Security Gains Reverse Iraq's Spiral
Though Serious Problems Remain

Improved security and economic conditions have reversed Iraqis' spiral of despair, sharply improving hopes for the country's future. Yet deep problems remain in terms of security, living conditions, reconciliation and political progress alike.

Fifty-five percent of Iraqis say things in their own lives are going well, well up from 39 percent as recently as August. More, 62 percent, rate local security positively, up 19 points. And the number who expect conditions nationally to improve in the year ahead has doubled, to 46 percent in this new national poll by ABC News, the BBC, ARD German TV and the Japanese broadcaster NHK.

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Without directly crediting the surge in U.S. forces, fewer report security as the main problem in their own lives – 25 percent, nearly half its peak last spring. Forty-six percent say local security has improved in the past six months, nearly double last summer's level.

The number of Iraqis who feel entirely unsafe in their own area has dropped by two-thirds, to 10 percent. And with Sunni Arab buy-in, U.S.-funded Awakening Councils, created to provide local security, are more popular than the Iraqi government itself.

Even more striking is the halt in worsening views. In August, Iraqis by 61-11 percent said security in the country had gotten worse, not better, in the previous six months. Today, by 36-26 percent, more say security has improved. The new positive margin is not large. But the 35-point drop in views that security is worsening is the single largest change in this poll.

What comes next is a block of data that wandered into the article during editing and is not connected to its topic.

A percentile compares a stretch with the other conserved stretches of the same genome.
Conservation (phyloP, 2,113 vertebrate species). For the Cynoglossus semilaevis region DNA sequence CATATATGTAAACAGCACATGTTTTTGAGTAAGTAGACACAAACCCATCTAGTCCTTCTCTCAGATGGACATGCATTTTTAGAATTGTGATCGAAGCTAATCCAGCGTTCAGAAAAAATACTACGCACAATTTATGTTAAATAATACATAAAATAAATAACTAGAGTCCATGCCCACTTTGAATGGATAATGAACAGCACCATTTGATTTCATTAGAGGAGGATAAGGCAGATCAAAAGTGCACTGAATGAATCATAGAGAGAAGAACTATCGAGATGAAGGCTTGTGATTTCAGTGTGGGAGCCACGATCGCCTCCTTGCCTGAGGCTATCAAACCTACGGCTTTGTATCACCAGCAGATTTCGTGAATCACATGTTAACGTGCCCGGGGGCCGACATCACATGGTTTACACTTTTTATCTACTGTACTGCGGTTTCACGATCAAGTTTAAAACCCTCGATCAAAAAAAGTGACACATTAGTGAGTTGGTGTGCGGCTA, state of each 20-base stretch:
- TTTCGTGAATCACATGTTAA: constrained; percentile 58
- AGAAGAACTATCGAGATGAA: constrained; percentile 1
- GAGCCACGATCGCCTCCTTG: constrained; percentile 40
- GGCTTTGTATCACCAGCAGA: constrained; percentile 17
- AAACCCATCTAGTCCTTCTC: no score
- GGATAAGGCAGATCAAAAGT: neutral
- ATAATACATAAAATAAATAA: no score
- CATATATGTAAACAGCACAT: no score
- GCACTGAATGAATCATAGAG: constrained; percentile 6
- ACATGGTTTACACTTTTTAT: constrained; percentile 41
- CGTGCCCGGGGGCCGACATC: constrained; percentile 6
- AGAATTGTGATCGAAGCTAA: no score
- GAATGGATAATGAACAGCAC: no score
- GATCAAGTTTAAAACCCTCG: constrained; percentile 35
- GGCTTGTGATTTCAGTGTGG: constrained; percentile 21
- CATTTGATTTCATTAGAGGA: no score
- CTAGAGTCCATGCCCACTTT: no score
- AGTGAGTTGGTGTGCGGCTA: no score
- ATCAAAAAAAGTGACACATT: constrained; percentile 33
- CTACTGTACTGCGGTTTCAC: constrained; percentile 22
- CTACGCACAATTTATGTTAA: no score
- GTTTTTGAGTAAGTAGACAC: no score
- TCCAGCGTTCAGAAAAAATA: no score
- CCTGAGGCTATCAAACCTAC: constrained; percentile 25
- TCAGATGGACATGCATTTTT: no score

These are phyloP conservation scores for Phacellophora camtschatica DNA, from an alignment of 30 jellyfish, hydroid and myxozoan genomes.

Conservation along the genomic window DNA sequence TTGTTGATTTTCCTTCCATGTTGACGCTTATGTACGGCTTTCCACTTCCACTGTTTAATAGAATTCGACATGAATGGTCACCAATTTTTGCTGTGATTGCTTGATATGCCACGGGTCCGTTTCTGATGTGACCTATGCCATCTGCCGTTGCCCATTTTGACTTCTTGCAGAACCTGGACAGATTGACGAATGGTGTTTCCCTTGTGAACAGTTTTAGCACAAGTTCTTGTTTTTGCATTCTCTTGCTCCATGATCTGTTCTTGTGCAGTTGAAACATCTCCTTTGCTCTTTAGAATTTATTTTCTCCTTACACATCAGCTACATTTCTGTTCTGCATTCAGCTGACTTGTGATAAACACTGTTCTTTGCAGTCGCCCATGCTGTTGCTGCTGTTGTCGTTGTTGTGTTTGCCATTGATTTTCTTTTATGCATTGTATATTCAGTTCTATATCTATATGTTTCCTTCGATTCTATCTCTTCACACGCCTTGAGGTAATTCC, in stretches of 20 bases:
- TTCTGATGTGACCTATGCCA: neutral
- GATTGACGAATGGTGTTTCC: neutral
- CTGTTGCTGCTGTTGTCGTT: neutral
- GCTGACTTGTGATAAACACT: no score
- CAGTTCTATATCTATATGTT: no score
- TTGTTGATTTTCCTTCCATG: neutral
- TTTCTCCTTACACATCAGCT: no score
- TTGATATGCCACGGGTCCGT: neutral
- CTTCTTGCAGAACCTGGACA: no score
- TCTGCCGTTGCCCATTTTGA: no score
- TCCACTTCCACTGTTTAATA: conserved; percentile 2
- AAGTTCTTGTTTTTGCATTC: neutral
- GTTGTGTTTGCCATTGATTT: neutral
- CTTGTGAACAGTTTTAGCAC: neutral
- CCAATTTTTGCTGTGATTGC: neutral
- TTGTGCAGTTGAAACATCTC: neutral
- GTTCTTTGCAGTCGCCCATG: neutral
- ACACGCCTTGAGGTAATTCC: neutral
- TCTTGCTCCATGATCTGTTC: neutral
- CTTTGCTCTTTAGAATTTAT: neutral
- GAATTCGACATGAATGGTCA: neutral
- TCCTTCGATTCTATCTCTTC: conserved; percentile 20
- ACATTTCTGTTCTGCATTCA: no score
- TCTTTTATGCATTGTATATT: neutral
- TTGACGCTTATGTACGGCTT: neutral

BEEN BETTER – In almost all cases, however, the improvement since August and March still has not brought Iraqi sentiment back to its pre-2007 levels. While 46 percent now expect improvements for the country in the next year, that's still far below its level in November 2005, 69 percent. While 55 percent say their own lives are going well, that's down from 71 percent in late 2005.

Similarly, while there's been a big drop in the number who cite security as their own main problem, 50 percent still volunteer it as the nation's main problem overall – little changed from 56 percent in August. One in four Iraqis still report suicide attacks, sectarian fighting and other violence in their own area in just the past six months. And the provision of basic services has barely budged; 88 percent lack adequate electricity.

Much of the improvement since August is driven by Baghdad and Anbar provinces, focal points of the surge. Seventy-one percent in Anbar, and fewer in Baghdad but still 43 percent, now rate local security positively – up from zero in both locales last year. While a dramatic gain, most in Baghdad, home to a quarter of Iraqis, still say security is bad – a reflection of continued, albeit reduced, violence there.

Economic improvement complements the security gains. Fifty-seven percent rate their household finances positively, a 20-point jump, again steepest in Baghdad (especially its Sadr City area) and Anbar. The availability of basic consumer goods has soared even more sharply; 65 percent rate it positively, up by 26 points since August to its highest in polls dating to early 2004. And family incomes are up by 26 percent, about $80 a month.

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